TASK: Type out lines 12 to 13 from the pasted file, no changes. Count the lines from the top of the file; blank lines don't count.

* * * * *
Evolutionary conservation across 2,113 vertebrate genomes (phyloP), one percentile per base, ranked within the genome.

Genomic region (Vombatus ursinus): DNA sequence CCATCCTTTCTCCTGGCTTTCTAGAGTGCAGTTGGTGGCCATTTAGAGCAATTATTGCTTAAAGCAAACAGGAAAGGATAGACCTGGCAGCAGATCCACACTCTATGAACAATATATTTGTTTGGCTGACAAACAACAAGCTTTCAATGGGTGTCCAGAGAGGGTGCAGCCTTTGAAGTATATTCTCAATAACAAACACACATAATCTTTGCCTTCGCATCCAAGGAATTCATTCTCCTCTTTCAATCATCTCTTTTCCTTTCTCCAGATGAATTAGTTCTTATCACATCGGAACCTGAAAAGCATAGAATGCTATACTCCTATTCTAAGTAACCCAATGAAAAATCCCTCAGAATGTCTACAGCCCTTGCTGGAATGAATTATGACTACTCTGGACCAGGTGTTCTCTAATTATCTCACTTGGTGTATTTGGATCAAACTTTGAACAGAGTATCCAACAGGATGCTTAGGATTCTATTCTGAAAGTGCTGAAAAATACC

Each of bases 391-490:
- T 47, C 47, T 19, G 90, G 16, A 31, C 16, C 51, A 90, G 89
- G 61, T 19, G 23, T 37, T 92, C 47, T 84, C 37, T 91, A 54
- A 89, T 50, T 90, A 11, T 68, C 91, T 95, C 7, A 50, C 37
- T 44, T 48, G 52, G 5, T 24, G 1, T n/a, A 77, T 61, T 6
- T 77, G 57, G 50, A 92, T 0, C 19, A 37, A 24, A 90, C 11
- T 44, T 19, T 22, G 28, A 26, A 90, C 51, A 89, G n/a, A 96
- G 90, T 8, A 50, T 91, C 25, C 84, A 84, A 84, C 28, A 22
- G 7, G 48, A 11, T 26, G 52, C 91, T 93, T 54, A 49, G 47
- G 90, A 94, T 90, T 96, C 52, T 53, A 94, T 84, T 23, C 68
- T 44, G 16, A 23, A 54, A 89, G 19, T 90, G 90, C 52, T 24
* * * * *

- G 90, A 94, T 90, T 96, C 52, T 53, A 94, T 84, T 23, C 68
- T 44, G 16, A 23, A 54, A 89, G 19, T 90, G 90, C 52, T 24